TO: La croissance faciale peut-elle etre influencee par une therapie neuro-musculaire? Faut-il proposer une therapie respiratoire ou est-il preferable de ne rien faire?
AU: Tourne-L
SO: Rev-Belge-Med-Dent. 1994; 49(4): 9-17
ISSN: 0035-080X
PY: 1994
LA: FRENCH; NON-ENGLISH
CP: BELGIUM
AB: For at least a century, controversy has existed in the dental and medical fields regarding the level of significance to be ascribed to a predominantly oral breathing pattern on craniofacial growth and development. One school of thought holds that severely limited nasal breathing produces physiologic postural changes in the head and neck, which would have a direct effect on craniofacial growth, leading to the so-called L ong Face Syndrome or Adenoid Facies. This point of view implies that significant growth changes can be obtained by therapeutically altering the oro-facial neuro-muscular behaviour of the patient. The purpose of this paper is to critically analyze the clinical and experimental evidence regarding this controversy. Based on our present state of knowledge, one can't but conclude that neuro-muscular therapy or reeducation as a sole therapeutic measure is only of limited clinical importance.
MESH: Child-; English-Abstract; Facial-Bones-growth-and-development; Macaca-mulatta; Maxillofacial-Development-physiology; Physical-Therapy-methods; Respiratory-Therapy
MESH: *Maxillofacial-Development; *Respiration-physiology
TG: Animal; English-Abstract; Human
PT: JOURNAL-ARTICLE; REVIEW; REVIEW,-TUTORIAL
AN: 95207521
UD: 9506
SB: DENTAL
Record 62 of 83 - MEDLINE (R) 1994
TI: Vestibular rehabilitation.
AU: Foster-CA
AD: Unive rsity of California, Department of Neurology, Reed Neurological Research Center, Los Angeles 90024-1769.
SO: Baillieres-Clin-Neurol. 1994 Nov; 3(3): 577-92
ISSN: 0961-0421
PY: 1994
LA: ENGLISH
CP: ENGLAND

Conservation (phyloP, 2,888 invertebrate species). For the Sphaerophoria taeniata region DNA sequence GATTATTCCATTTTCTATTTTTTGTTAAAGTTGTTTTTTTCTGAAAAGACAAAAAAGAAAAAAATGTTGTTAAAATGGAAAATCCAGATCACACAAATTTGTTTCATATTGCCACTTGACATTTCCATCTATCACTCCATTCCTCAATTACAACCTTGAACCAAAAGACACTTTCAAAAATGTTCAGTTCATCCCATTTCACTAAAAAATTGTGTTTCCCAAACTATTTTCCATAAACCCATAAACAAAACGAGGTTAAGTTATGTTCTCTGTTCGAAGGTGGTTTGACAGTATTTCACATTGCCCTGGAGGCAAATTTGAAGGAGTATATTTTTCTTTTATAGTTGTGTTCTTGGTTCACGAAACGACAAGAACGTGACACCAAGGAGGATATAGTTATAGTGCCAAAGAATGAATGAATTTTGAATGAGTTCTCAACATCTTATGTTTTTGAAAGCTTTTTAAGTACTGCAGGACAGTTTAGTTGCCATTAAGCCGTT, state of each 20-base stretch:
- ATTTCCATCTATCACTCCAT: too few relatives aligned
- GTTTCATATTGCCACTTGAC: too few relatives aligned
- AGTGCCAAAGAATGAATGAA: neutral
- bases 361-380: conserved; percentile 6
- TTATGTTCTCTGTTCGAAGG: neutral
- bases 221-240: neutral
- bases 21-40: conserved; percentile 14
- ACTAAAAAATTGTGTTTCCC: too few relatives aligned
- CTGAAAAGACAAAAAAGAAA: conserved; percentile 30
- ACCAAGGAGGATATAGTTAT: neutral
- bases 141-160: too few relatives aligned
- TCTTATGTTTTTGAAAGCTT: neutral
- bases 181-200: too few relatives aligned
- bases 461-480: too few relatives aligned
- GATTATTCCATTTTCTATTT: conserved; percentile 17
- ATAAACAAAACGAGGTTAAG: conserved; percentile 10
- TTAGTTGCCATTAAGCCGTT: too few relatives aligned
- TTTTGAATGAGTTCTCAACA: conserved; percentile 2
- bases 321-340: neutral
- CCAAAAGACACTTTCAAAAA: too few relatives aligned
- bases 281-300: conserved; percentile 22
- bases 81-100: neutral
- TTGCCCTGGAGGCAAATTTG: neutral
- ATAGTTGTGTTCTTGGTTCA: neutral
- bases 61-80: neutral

AB: Vestibular rehabilitation is a physical therapy programme for persons with symptomatic lesions of the vestibular system. When applied early in the course of recovery, it can hasten compensation. It can also reduce symptoms resulting from permanent deficits caused by vestibular injury. It has been shown to be effective when applied to patients with unilateral or bilateral losses, and reduces both dizziness and imbalance. Compensation occurs through tonic re-balancing at the level of the vestibular nuclei; by substitution of vision, proprioception and peripheral sensation for the missing vestibular input; and by the use of behavioural strategies to deal with residual deficits. The latter two mechanisms can be facilitated with rehabilita tion exercises. Treatment methods must be varied, based on the patient's underlying disorder. The best prognosis for full recovery is for individuals with acute, unilateral vestibular injury. Patients with bilateral lesions will show improvement, but will have permanent deficits. Persons with progressive vestibular disorders, those having central involvement and persons with visual or somatosensory impairments may require more prolonged courses of treatment or demonstrate incomplete recovery. Patients with a previous history of vestibular loss with recent decompensation require a thorough re-evaluation to rule out these more complex problems. Rehabilitation includes vestibular exercises, management of vestibular suppressant medications, general conditioning and patient instruction. Exercises should be directed at static and active posture and balance, eye-head co-ordination and symptomatic dizziness. Balance exercises include practice with standing, walking and turning. Eye -head co-ordination exercises require head movement during visual fixation or visual target changes. Treatment of symptomatic dizziness is based upon habituation to the provoking stimulus, usually head or eye movement. Home exercises are combined with formal physical therapy sessions and patient education to complete the process of rehabilitation.